Botanical Studio

The Snow Has Melted

We’ve been through so much together: this pandemic, this recent freeze. If you are reading this, you have survived. That’s no small thing — take a small moment to appreciate that fact.

The snow melted as quickly as it settled, it seems. The warmth returned, and we are so grateful for it. But it feels a bit as though, along with the sun, came a sense of urgency — a rush to return to that elusive “normal” we’ve all had our eye on since about a year ago, at least.

Of course, meeting the baseline needs of normalcy — clean water, power — is of the utmost importance. Once we’ve secured those essentials, we can begin to survey the landscape of all we’ve survived.

For plant lovers, that means looking around to find a lot of sad plants.

The leafy friends who have brought us so much joy amidst uncertainty, focus and hope through grief — well, they’re not looking so well after this week. We might feel the urge to, despite it all, just toss ‘em. Get back to green immediately.

There will certainly be losses, yes. More tropical plants that might have survived past winters likely didn’t weather the storm. But as nature tends to remind us, over and over again, there is balance, there is survival. There is hope.


Don’t start ripping up your plants because they appear frozen. Many plants with established root systems have a decent chance of returning this spring. Defoliation on evergreens does not mean they are dead. Some perennials come back as late as May or June after hard winters.

As with any traumatic experience, cold damage can take time to fully manifest. It has only been a few days since the thaw; there is no rush to triage your plant friends at this time. Tend to them as we all must tend to ourselves — with a loving, patient eye.

Moving forward, care for your damaged plants may unfold as follows:

Trees & shrubs:

  • Expect to see broken limbs, which should be removed. Check for cracked limbs, as well, for removal.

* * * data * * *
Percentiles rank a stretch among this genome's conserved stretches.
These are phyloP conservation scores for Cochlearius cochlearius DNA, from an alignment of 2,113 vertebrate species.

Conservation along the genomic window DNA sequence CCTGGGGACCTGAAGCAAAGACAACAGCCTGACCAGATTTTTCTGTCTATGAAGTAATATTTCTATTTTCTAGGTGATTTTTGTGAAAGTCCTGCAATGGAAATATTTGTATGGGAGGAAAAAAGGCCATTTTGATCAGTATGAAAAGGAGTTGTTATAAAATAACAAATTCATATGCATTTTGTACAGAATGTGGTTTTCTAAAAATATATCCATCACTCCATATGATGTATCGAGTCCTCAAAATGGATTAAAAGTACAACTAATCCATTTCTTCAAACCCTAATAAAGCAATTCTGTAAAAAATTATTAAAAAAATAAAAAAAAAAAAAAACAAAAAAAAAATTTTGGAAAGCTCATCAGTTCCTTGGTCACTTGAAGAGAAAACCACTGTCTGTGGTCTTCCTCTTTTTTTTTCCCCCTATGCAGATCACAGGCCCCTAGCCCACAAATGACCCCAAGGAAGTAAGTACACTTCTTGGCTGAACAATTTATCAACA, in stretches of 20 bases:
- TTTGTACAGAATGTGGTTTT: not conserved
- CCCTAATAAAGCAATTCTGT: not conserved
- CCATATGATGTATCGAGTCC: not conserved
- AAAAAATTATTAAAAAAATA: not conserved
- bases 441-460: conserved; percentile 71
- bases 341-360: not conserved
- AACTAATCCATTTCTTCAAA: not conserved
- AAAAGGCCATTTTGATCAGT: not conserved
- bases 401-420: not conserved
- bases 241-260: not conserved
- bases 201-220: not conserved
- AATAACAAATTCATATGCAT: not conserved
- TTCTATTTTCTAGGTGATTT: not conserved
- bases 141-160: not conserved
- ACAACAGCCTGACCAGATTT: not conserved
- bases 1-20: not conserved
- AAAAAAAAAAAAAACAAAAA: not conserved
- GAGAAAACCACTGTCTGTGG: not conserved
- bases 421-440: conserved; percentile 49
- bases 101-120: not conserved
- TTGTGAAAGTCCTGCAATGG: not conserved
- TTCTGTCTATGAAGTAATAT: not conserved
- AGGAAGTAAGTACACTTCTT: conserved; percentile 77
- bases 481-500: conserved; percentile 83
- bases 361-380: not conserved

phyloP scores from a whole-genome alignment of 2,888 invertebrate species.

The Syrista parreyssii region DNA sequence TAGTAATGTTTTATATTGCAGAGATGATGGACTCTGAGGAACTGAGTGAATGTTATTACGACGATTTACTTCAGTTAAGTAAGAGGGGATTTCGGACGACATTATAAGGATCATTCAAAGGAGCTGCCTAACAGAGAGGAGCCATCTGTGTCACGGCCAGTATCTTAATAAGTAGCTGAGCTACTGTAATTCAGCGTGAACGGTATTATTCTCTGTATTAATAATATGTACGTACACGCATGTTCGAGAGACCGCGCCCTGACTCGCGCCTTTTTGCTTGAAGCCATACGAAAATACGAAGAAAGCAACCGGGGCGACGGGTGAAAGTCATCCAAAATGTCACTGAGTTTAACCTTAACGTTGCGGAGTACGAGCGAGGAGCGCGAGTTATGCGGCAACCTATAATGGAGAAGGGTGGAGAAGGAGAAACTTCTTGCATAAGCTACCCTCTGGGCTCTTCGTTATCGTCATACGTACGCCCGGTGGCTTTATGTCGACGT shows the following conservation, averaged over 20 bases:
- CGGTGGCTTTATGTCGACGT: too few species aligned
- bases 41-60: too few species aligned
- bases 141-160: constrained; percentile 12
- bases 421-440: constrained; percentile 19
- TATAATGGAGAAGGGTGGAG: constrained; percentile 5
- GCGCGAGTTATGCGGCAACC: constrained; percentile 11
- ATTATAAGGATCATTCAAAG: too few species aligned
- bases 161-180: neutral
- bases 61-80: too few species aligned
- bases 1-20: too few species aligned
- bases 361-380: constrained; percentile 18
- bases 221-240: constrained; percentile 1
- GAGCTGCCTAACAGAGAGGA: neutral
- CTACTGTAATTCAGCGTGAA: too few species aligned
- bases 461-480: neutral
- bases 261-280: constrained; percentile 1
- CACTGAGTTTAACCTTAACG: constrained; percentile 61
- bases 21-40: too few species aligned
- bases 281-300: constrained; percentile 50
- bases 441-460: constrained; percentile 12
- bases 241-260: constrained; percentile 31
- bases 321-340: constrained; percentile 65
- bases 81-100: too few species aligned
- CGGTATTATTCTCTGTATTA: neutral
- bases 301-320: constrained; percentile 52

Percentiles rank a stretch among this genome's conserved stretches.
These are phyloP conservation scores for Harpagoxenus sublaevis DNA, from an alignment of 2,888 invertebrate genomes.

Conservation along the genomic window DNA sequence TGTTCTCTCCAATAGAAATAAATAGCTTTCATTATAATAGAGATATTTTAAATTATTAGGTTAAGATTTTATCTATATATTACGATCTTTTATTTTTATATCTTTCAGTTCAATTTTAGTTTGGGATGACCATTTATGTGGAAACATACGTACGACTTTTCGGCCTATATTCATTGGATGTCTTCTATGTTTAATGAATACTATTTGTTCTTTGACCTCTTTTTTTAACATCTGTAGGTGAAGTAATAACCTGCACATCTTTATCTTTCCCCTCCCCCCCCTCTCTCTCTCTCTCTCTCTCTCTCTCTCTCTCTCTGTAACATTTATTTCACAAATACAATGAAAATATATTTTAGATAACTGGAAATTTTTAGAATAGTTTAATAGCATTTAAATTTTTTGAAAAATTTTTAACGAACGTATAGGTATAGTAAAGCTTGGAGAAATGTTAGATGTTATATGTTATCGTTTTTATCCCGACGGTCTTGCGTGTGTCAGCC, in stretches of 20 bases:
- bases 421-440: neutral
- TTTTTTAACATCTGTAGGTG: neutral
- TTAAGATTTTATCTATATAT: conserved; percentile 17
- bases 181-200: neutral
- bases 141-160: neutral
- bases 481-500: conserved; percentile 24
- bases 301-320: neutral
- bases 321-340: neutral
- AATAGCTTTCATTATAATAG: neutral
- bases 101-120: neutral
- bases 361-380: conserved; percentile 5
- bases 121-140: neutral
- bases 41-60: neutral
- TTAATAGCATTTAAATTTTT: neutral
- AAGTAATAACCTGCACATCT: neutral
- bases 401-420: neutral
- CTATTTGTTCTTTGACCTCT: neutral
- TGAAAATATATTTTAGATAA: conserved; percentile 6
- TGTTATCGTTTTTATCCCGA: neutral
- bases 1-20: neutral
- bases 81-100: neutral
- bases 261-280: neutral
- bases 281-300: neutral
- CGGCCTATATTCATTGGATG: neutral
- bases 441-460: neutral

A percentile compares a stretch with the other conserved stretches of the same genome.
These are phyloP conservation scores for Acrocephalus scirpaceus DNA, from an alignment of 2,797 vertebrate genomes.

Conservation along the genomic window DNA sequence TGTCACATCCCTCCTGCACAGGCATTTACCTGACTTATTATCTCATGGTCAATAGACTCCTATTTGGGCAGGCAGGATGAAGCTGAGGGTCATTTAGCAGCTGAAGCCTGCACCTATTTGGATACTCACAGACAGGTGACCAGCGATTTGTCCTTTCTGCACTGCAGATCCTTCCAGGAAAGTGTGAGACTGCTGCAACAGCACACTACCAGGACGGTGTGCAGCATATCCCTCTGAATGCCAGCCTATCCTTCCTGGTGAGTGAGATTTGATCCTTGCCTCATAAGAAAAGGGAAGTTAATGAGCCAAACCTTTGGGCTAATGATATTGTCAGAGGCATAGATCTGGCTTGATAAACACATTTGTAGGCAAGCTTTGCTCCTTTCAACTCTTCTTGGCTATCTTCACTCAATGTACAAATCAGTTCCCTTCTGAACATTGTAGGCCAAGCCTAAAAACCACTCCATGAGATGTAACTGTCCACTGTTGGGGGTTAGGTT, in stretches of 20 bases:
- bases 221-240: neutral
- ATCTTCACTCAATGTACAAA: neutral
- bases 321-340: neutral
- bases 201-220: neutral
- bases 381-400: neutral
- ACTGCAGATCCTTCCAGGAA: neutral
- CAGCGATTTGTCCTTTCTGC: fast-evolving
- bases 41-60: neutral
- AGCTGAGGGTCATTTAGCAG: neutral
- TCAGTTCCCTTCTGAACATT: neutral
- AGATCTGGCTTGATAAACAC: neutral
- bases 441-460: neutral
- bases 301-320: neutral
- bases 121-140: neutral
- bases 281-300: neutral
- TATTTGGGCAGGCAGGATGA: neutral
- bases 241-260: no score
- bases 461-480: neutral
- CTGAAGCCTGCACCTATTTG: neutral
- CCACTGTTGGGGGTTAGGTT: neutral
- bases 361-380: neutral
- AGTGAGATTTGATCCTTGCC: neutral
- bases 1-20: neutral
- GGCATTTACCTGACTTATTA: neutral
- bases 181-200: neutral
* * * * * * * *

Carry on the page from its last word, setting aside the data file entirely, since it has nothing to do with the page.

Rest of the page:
• Evergreens will likely defoliate. They should put out new leaves in the next few months.
  • If you are worried you have lost a tree or shrub, make shallow cuts to reveal green under the bark. If there is green living wood, your tree or shrub is alive. If you are not finding green you may need to start removing dead sections. Many shrubs and trees will come back quickly from their established root systems even if they froze to ground level.
  • We still could have more freezing weather; do not encourage early growth with fertilization. You can top dress with compost now, and/or provide a balanced, slow-release fertilizer once we are both past our last average frost date (March 1) and see active growth.

Cacti & Succulents:

  • Cold damage will be obvious. Remove black, frost-damaged foliage.
  • Many species can return from roots, succulents can be especially slow. Give them time. Look for white, firm roots – that is a good sign!
  • Cacti and succulents should be kept fairly dry until you see growth, then watered sparingly.

Houseplants & Tropicals

  • Remove dead leaves – the smell of dead plant material will only get worse.
  • Check root systems. Simply slide your plants out of their pots to look for the presence of firm, normally whiteish roots. Plants with healthy root systems are most likely to have survived.
  • Place close together to save space. Keep in a warm room with humid air to support tender unfurling leaves.
  • Do not keep soil wet — dormant root systems do not need much water and the name of the game is to avoid damaging root systems.
  • Once outside temperatures are reliably warm, move outside to a warm, shady location. Outdoor vacations are often what the doctor ordered for a houseplant that is failing to thrive.

The surreal nature of sudden change, well — turns out that IS the definition of “normal”. Everything shifts: nature, language. Plants know better how to weather this reality — how to hold on, how to release. Both are completely necessary, and both have their season.